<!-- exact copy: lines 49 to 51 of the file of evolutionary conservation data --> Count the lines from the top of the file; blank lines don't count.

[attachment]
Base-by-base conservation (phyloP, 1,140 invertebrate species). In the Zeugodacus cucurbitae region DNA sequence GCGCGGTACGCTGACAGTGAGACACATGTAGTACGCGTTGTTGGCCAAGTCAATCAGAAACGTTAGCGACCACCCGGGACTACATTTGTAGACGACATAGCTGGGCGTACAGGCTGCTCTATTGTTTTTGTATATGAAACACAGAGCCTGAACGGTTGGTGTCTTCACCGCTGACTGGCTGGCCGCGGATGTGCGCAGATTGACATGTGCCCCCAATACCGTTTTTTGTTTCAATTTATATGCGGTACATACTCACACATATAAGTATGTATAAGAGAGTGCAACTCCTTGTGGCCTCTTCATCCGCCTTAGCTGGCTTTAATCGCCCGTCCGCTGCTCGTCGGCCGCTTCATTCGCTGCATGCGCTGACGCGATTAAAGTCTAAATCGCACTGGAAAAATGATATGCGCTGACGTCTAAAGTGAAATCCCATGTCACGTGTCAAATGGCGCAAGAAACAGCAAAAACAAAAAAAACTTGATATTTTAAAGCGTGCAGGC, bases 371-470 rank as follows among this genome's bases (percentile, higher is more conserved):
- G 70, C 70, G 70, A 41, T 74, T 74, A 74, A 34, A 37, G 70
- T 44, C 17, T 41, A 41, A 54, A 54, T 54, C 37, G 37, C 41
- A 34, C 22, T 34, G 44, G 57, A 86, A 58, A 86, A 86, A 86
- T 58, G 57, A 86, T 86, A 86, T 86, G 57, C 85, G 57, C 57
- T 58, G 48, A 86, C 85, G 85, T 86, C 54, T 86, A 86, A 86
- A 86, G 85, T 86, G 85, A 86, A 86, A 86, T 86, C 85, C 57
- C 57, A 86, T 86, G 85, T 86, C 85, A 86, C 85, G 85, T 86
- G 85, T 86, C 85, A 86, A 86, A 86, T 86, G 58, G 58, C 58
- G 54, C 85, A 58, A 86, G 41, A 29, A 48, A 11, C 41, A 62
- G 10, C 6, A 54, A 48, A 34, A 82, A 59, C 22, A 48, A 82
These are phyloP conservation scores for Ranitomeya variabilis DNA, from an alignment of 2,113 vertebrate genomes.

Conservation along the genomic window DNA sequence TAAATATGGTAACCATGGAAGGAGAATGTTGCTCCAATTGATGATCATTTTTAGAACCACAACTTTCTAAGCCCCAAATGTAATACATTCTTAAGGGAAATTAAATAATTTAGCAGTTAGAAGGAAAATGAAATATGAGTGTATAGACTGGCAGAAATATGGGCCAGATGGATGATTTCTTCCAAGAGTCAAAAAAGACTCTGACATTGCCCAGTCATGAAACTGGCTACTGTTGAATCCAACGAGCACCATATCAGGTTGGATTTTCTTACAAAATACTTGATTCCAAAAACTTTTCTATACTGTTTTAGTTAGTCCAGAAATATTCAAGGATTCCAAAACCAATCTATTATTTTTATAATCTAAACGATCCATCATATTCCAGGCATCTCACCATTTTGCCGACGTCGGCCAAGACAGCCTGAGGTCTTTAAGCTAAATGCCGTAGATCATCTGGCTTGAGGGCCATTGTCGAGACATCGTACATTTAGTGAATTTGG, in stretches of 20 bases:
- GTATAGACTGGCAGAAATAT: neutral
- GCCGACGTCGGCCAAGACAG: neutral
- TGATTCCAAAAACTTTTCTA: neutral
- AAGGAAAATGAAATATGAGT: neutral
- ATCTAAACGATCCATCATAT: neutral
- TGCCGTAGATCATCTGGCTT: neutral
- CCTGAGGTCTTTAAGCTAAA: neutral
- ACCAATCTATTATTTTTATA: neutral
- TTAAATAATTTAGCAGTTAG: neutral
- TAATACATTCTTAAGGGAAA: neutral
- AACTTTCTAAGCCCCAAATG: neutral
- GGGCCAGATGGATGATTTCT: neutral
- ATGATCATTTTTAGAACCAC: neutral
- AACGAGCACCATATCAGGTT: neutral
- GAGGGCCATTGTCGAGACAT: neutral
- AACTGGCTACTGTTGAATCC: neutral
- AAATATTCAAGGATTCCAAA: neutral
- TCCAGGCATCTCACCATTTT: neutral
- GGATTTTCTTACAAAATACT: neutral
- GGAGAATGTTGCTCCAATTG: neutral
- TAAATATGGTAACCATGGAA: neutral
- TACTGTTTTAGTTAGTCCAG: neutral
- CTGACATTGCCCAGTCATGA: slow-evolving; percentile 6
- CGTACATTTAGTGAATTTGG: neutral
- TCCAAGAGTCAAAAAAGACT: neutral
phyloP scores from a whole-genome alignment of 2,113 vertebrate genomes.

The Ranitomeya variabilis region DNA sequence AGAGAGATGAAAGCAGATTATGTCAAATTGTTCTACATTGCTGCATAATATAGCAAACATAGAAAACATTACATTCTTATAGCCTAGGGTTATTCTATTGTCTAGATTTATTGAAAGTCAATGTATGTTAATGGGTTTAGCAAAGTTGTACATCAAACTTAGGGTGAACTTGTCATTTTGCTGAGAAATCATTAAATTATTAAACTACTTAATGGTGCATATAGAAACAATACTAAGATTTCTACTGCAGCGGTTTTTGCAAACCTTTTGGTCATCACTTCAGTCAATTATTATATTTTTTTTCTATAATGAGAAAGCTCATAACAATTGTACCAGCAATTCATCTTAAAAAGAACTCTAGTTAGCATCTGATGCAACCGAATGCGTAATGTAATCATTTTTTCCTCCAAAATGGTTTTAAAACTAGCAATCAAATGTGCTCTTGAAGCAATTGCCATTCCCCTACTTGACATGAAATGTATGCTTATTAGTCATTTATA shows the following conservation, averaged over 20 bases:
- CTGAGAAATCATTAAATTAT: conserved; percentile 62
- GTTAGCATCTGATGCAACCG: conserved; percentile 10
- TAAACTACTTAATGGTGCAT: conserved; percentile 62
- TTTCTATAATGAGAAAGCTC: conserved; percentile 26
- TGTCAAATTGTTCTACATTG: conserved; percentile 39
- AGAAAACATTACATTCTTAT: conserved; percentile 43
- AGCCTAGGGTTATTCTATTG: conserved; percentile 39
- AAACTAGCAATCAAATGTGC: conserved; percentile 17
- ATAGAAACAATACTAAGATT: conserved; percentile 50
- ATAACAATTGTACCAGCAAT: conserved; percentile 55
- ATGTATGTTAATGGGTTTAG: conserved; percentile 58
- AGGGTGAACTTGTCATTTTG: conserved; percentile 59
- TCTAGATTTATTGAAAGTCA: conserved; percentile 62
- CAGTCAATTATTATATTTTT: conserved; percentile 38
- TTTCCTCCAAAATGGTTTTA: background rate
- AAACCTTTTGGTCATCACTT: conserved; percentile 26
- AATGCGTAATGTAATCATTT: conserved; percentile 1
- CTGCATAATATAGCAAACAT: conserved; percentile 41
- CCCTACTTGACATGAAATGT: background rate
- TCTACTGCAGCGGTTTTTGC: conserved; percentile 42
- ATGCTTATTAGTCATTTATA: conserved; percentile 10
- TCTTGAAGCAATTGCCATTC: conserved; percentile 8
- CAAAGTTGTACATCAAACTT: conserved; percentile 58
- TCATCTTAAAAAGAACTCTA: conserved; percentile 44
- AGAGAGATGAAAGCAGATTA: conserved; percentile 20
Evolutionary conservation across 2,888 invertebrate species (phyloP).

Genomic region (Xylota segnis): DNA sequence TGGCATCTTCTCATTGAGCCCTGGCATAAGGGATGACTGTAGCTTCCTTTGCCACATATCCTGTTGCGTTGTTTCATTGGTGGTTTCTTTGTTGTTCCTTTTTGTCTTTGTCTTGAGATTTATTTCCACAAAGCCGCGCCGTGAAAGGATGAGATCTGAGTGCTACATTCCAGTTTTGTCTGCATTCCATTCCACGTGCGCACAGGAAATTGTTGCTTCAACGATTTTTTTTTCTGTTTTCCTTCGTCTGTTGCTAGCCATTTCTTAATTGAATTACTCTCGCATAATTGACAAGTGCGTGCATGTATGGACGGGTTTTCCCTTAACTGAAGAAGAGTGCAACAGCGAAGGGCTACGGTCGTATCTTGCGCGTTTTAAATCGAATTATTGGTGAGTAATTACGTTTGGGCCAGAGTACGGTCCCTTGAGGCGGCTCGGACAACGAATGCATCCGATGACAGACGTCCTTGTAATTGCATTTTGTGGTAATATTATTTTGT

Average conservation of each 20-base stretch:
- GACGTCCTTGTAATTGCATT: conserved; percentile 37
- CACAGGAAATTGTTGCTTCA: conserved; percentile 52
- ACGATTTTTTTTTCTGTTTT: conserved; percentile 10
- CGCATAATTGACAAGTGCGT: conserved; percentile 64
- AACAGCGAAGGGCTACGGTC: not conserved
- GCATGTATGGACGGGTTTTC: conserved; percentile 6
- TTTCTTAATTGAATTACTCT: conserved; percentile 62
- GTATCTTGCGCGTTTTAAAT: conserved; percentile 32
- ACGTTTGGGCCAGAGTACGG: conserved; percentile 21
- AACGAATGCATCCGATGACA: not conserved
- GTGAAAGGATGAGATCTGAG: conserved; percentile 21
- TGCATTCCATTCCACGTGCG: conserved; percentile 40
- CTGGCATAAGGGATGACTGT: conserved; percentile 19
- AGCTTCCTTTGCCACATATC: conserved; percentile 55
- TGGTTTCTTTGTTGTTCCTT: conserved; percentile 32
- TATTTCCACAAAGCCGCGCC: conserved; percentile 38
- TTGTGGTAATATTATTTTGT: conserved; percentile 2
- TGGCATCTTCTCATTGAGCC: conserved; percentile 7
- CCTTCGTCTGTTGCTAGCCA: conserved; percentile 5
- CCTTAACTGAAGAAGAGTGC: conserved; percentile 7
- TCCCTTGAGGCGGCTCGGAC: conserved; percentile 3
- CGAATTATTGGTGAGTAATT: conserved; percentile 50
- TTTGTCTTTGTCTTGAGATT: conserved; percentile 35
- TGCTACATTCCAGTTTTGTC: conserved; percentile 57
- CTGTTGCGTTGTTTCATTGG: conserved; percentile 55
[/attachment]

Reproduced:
- ATAGAAACAATACTAAGATT: conserved; percentile 50
- ATAACAATTGTACCAGCAAT: conserved; percentile 55
- ATGTATGTTAATGGGTTTAG: conserved; percentile 58